Last year we wrote a blog on the blurred lines of medical marijuana’s legality in our country. While many of our states have legalized medical marijuana and have state-wide programs to streamline and control the process of acquiring medical marijuana, the federal government’s position on marijuana (medical and recreational) remains the same: it is illegal. Nonetheless, doctors all over the United States are still prescribing their patients marijuana for treatment of countless medical and mental health issues.
This legal conundrum surrounding medical marijuana appears to put federal employees and contractors in a bit of a pickle: I’m living in a state where medical marijuana is legal, but am employed by the federal government or employed as a contractor with the federal government. Can I get in trouble?
Fairness in Federal Drug Testing
Congressman Charlie Crist of Florida wants to help federal workers out of that conundrum. In March of this year, Mr. Crist introduced a new piece of legislation in the House that would protect the jobs of federal workers who use marijuana in states where it is currently legal.
The Fairness in Federal Drug Testing Under State Laws bill (H.R. 1687), introduced on March 12, 2019, would remove marijuana from the federal Controlled Substances list and officially allow states to regulate the use and sale of marijuana as they see fit, without federal interference. Furthermore, the bill would prohibit a marijuana drug test from being used as the sole reason to terminate or deny someone a job opportunity within the federal government. Crist’s bill would also extend to our nation’s veterans as the federal government is the largest employer of veterans in the country. Cannabis has been prescribed to veterans combating PTSD, a disorder plaguing a high rate of post-war veterans in the United States.
Marijuana Freedom and Opportunity Act
In 2018, Senator Chuck Schumer of New York introduced the Marijuana Freedom and Opportunity Act (S. 3174), which would remove marijuana from the Controlled Substances list and decriminalize it on the federal level. The legislation also allows for states who have legalized marijuana to continue to regulate it as they deem appropriate. It does not, however, decriminalize the trafficking of marijuana from states where it is legal to states where it is not. The bill would also grant the federal government control in the advertising of marijuana products- something it already does for tobacco products- so that manufacturers cannot target children in their marketing. The bill also includes expungement programs that would benefit individuals who have been charged with possession of marijuana prior to it being federally legal.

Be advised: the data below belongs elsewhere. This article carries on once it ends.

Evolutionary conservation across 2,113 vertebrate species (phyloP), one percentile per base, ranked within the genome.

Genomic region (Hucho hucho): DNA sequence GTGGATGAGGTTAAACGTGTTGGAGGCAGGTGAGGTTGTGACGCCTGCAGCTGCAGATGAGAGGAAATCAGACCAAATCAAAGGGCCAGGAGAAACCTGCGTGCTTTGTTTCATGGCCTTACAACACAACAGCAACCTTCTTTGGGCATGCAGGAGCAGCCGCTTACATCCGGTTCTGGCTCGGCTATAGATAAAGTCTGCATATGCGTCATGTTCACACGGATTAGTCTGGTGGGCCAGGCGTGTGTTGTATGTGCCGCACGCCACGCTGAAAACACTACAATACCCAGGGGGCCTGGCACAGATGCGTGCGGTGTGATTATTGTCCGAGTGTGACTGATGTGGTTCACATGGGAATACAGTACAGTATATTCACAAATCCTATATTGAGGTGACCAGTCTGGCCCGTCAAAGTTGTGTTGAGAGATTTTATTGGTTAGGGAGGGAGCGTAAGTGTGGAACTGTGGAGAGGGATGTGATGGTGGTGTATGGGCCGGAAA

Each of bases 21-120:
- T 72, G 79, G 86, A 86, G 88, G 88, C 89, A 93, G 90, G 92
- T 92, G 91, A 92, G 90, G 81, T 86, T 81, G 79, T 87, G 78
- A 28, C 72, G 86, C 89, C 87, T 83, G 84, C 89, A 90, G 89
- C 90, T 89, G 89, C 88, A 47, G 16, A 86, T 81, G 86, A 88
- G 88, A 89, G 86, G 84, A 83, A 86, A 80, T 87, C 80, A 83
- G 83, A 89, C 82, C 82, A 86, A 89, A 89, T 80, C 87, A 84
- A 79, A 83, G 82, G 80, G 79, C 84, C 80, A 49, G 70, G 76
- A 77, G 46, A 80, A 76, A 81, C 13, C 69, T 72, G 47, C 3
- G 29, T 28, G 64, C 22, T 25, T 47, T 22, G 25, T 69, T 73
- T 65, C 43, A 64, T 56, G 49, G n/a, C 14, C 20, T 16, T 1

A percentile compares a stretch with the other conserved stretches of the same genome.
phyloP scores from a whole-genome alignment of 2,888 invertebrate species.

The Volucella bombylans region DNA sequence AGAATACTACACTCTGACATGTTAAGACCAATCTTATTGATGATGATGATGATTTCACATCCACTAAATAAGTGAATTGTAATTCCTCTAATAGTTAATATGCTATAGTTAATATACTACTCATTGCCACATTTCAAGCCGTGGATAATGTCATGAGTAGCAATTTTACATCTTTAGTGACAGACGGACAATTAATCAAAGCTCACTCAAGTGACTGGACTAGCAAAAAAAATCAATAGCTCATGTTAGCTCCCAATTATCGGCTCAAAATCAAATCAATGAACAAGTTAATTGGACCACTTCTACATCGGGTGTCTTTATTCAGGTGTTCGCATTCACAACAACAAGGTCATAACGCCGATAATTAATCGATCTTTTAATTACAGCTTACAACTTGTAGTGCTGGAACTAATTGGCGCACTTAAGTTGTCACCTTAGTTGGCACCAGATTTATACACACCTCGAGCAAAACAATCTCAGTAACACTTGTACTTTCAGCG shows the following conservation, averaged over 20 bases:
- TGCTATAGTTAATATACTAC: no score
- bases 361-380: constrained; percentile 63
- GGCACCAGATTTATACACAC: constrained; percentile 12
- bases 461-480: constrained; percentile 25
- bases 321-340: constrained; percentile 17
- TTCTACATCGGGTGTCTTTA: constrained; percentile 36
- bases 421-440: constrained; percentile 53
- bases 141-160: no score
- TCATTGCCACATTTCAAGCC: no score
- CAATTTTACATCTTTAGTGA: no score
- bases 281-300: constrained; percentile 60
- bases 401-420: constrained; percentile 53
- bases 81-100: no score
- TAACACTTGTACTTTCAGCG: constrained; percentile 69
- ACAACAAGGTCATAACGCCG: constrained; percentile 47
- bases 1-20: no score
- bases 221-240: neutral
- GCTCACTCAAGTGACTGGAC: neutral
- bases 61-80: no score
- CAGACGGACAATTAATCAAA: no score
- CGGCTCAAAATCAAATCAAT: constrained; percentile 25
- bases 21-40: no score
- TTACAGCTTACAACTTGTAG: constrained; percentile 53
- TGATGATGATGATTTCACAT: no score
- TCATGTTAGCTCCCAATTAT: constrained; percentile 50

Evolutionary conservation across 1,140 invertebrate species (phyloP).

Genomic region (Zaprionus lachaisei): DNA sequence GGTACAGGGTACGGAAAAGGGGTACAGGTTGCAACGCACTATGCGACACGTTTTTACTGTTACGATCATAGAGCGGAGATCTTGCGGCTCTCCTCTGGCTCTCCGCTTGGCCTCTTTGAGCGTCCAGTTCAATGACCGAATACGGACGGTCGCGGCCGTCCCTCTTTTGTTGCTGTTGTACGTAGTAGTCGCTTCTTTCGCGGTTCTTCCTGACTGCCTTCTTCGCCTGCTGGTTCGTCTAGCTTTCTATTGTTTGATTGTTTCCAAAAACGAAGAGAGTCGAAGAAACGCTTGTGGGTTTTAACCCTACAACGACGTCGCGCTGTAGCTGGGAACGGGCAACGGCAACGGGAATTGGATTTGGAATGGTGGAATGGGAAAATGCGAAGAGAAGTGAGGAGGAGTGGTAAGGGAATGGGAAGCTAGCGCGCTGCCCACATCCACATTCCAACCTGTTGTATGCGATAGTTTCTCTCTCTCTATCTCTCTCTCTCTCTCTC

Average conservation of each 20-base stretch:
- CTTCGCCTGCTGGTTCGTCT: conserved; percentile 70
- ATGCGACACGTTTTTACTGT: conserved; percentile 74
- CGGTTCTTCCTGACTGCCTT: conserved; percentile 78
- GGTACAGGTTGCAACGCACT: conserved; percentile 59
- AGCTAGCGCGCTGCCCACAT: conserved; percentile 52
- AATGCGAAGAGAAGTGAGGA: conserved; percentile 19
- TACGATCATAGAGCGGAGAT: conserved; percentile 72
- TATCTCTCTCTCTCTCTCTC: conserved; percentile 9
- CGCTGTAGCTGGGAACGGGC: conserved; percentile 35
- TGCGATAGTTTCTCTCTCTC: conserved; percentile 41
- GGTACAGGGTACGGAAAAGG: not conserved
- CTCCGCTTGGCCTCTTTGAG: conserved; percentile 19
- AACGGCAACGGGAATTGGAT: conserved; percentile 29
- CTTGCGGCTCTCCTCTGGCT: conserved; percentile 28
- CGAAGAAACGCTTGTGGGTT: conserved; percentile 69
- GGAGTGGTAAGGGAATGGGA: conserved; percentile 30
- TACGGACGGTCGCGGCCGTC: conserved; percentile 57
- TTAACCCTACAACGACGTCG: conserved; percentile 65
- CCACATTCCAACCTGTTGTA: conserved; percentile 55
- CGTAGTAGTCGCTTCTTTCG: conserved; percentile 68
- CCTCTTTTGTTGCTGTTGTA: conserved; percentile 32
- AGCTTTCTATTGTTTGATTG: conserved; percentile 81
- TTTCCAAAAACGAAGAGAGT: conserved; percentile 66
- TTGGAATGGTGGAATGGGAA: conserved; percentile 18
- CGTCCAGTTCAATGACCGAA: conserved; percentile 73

Not much has happened with the bill since it was introduced by Schumer in June of 2018.
Yes, but in the meantime…?
Since the federal government still recognizes marijuana in any form (smoke, edibles, tinctures, etc.) or for any use (medical or recreational) as illegal, federal employees and contractors caught using it or with it in their system could lose their jobs, even if they reside in a state where marijuana is legal (medical or recreational).
If you find yourself in legal trouble regarding the legal/illegal use of marijuana (medical or recreational), give us a call. The attorneys at Ferrante, Dill & Hisle will help you navigate through this sea of confusion. Call us a (410) 535-6100 or send us an email at firstname.lastname@example.org.
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